Japan should introduce an inflation target of around 2 percent to beat deflation, former economic and fiscal policy minister Heizo Takenaka said in a recent interview.
Although the target should be around 2 percent, Takenaka said, a range of 1 to 3 percent is desirable. He also called on the government and the Bank of Japan to conclude a policy accord to overcome deflation.
Some political parties, including the Liberal Democratic Party and Nippon Ishin No Kai (Japan Restoration Party), are calling for a government-BOJ policy accord and an inflation target in their campaign platforms for Sunday’s Lower House election.
Takenaka, who served as economic and fiscal policy minister from 2001 to 2005 under Prime Minister Junichiro Koizumi, said “shortages of demand in the economy” and “lack of money in circulation” are behind the long-standing deflation.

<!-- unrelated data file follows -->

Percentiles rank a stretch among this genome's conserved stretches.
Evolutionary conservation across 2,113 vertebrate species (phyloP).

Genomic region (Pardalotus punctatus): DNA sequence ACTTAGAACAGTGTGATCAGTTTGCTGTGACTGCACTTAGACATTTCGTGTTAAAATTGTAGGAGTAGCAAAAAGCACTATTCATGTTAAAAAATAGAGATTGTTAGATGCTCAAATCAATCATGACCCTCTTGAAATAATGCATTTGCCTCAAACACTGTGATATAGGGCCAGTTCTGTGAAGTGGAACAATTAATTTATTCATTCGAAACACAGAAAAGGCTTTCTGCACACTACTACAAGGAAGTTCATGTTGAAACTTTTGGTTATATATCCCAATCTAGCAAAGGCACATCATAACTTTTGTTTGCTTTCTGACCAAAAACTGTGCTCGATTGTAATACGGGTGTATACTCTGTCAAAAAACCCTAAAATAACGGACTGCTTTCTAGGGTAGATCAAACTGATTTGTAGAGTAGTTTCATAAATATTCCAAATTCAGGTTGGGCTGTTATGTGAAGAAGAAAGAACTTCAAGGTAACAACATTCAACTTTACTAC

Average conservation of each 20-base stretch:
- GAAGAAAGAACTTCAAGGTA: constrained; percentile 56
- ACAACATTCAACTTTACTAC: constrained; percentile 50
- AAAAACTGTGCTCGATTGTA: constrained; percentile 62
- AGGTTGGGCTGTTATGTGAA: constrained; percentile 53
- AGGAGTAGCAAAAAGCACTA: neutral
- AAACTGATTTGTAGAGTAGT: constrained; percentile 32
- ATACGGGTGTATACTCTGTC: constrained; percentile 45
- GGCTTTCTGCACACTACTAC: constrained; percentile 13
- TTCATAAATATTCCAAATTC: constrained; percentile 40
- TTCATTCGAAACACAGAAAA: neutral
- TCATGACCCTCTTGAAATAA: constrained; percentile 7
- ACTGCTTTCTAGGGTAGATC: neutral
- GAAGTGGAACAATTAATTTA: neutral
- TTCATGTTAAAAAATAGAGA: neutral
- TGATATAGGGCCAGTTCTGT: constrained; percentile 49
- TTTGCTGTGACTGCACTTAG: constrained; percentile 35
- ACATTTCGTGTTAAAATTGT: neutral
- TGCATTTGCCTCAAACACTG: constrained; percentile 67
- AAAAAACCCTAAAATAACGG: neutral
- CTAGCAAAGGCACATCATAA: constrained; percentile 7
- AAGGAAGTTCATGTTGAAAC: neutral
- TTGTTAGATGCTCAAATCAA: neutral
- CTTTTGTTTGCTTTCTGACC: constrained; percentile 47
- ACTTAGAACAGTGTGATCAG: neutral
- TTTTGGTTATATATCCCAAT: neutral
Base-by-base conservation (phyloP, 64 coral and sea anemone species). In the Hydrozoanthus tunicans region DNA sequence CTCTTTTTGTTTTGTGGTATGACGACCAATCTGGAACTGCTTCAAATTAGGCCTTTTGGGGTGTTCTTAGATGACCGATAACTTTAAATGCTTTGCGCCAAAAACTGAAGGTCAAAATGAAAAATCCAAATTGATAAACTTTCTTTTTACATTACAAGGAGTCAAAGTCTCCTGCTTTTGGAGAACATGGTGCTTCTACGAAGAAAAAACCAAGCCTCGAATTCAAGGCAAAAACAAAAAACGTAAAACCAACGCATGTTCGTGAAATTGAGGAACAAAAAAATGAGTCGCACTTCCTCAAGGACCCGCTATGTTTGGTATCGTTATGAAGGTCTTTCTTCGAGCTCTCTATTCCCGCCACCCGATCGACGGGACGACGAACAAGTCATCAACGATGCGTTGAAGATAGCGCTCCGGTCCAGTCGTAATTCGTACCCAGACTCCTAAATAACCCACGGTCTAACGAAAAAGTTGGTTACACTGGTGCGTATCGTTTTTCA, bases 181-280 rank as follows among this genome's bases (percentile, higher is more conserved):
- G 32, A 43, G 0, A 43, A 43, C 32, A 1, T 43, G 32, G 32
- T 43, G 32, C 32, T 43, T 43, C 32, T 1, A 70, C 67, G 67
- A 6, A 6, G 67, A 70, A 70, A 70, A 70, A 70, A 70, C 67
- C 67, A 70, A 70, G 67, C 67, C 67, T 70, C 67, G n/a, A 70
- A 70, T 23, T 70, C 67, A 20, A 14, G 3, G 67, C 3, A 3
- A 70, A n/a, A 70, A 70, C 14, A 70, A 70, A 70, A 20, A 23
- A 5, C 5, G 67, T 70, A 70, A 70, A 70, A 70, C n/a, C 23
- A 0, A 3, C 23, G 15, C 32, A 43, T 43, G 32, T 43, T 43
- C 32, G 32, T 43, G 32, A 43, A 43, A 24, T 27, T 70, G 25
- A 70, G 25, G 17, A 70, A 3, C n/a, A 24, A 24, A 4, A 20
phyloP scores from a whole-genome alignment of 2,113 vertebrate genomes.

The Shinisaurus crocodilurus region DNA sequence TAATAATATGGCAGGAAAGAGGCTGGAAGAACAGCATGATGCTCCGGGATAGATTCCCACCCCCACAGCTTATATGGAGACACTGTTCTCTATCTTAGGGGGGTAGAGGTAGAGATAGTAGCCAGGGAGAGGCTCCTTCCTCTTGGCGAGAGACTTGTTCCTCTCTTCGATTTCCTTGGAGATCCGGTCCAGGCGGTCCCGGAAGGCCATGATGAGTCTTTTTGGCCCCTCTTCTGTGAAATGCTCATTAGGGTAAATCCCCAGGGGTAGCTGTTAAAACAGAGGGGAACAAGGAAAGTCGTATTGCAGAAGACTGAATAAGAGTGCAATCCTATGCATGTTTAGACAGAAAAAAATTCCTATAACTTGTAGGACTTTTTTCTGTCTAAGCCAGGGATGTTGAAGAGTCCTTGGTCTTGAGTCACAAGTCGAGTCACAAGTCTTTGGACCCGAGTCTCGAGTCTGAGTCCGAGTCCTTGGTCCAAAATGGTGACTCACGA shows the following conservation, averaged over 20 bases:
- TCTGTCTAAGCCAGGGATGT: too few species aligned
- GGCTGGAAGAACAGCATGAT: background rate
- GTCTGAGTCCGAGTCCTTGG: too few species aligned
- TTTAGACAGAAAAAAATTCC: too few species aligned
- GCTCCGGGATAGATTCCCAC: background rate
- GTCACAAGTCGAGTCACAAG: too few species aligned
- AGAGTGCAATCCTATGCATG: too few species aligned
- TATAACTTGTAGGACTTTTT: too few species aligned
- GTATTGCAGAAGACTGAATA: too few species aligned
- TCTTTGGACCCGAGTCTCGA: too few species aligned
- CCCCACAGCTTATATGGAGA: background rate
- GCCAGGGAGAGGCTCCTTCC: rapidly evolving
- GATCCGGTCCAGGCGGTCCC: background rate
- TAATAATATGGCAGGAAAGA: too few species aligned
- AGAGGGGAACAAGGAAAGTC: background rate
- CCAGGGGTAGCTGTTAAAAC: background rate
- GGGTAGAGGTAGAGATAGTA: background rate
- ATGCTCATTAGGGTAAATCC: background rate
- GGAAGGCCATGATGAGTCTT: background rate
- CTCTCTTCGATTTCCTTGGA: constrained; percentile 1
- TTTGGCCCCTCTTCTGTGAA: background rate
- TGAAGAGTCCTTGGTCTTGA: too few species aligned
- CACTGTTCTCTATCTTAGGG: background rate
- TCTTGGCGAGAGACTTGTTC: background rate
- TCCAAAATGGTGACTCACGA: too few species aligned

Takenaka said the BOJ’s responsibility for the current economic slump is “very grave” because the bank ended its quantitative easing policy in March 2006. The government is also to blame because it helped lower the economy’s growth potential by not forging ahead with structural reforms, he said.
Takenaka, now a professor at Keio University and chief of the university’s Global Security Research Institute, stressed that the government and the BOJ can show their true determination to end deflation by concluding a policy accord. That in turn, he said, could boost expectations among the public and markets and lead to economic growth.
He said the government should undertake structural reforms to raise real gross domestic product growth to 1.5 to 2.0 percent, and that the BOJ needs to step up monetary easing so the money supply can grow by around 5 percent.
Takenaka sounded negative about the BOJ’s current 1 percent inflation goal, saying that it is “equivalent to tolerating zero percent growth.”
The BOJ’s monetary easing measures should be “simple and orthodox,” Takenaka said.